385 U.S. 967 (1966), 615, Berger v. New York
|Docket Nº:||No. 615.|
|Citation:||385 U.S. 967, 87 S.Ct. 505, 17 L.Ed.2d 432|
|Party Name:||Ralph BERGER, petitioner, v. NEW YORK.|
|Case Date:||December 05, 1966|
|Court:||United States Supreme Court|
Joseph E. Brill, for petitioner.
Frank S. Hogan, for respondent.
Victor Rabinowitz, Leonard B. Boudin, Samuel A. Neuburger and Raymond W. Bergan, for Habel and others, amici curiae.
Petition for writ of certiorari to the Court of Appeals of New York granted limited to Questions 1 and 2 presented by the petition which read as follows:
'1. Assuming the basic Federal Fourth and Fifth Amendment constitutionality of New York State's permissive eavesdrop legislation which allows electronic room eavesdropping or 'bugging' by ex parte Court order (N.Y.Code Crim.Proc.§ 813-a), where the ex parte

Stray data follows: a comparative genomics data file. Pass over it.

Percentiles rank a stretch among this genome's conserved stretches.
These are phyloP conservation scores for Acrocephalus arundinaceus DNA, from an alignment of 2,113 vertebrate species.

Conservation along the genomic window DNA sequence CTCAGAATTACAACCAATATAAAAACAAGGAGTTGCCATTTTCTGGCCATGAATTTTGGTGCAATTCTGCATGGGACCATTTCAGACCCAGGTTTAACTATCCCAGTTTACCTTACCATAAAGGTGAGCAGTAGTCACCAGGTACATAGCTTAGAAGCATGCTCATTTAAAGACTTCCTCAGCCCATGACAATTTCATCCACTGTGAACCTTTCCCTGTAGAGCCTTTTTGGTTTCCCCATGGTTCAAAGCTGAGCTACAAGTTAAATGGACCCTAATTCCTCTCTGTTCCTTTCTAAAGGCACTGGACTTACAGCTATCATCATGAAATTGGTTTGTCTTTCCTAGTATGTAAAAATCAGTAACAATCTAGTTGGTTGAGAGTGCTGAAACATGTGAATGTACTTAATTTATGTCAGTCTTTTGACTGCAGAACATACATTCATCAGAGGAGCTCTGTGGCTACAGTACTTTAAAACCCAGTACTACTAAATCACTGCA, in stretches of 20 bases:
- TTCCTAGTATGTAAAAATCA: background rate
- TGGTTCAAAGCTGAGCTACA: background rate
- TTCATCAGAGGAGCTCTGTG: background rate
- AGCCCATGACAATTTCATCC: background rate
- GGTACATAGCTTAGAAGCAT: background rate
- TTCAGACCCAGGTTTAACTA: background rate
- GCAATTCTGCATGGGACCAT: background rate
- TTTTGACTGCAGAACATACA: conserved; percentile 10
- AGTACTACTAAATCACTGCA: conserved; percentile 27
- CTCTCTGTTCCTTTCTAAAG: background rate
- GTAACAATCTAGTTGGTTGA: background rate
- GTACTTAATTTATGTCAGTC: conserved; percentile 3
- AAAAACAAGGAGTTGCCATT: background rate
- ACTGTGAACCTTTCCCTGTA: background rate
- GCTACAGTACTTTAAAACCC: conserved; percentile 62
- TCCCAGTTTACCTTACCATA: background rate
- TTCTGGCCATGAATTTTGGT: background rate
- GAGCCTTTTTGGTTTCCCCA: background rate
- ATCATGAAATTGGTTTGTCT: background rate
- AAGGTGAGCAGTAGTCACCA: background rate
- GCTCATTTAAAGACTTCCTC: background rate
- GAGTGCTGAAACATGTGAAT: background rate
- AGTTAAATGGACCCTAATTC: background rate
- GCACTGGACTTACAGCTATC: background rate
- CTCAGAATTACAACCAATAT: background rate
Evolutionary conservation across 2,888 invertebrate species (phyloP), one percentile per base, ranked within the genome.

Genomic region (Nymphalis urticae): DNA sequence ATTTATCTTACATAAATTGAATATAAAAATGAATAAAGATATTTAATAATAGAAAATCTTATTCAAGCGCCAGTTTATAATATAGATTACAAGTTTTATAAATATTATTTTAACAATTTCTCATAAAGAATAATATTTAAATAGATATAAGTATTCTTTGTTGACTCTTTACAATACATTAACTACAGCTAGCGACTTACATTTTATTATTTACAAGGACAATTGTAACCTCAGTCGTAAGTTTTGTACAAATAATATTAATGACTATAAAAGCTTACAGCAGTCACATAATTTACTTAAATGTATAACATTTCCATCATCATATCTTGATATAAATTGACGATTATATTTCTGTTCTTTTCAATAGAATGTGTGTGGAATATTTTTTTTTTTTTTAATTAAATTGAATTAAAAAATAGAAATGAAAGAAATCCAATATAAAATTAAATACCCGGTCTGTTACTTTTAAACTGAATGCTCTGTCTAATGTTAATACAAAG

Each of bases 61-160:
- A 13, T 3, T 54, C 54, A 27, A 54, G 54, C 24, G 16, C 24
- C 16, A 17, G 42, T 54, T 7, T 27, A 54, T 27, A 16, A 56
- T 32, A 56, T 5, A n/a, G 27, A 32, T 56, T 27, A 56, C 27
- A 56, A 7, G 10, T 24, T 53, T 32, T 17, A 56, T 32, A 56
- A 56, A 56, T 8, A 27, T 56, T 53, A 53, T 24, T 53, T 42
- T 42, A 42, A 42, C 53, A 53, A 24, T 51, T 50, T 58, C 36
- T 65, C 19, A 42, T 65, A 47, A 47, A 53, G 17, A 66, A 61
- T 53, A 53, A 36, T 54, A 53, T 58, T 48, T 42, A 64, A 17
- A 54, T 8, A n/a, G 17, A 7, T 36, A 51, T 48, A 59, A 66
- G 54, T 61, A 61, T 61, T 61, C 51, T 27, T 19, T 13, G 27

Court orders for the room eavesdrops in this particular case without which this prosecution stipulatedly could not have been instituted or maintained, nevertheless invalid under the Fourth Amendment because not based upon an adequate showing of probable cause?
'2. Is the New York ex parte permissive eavesdrop legislation (N.Y.Code Crim.Proc. § 813-a) unconstitutional under the Federal Fourth, Fifth and Fourteenth Amendments as setting up a system which intrinsically involves trespassory intrusion into private premises, 'general' searches for 'mere evidence' and invasion of the privilege against self incrimination; and were the particular room eavesdrops here involved unconstitutional on those grounds?'
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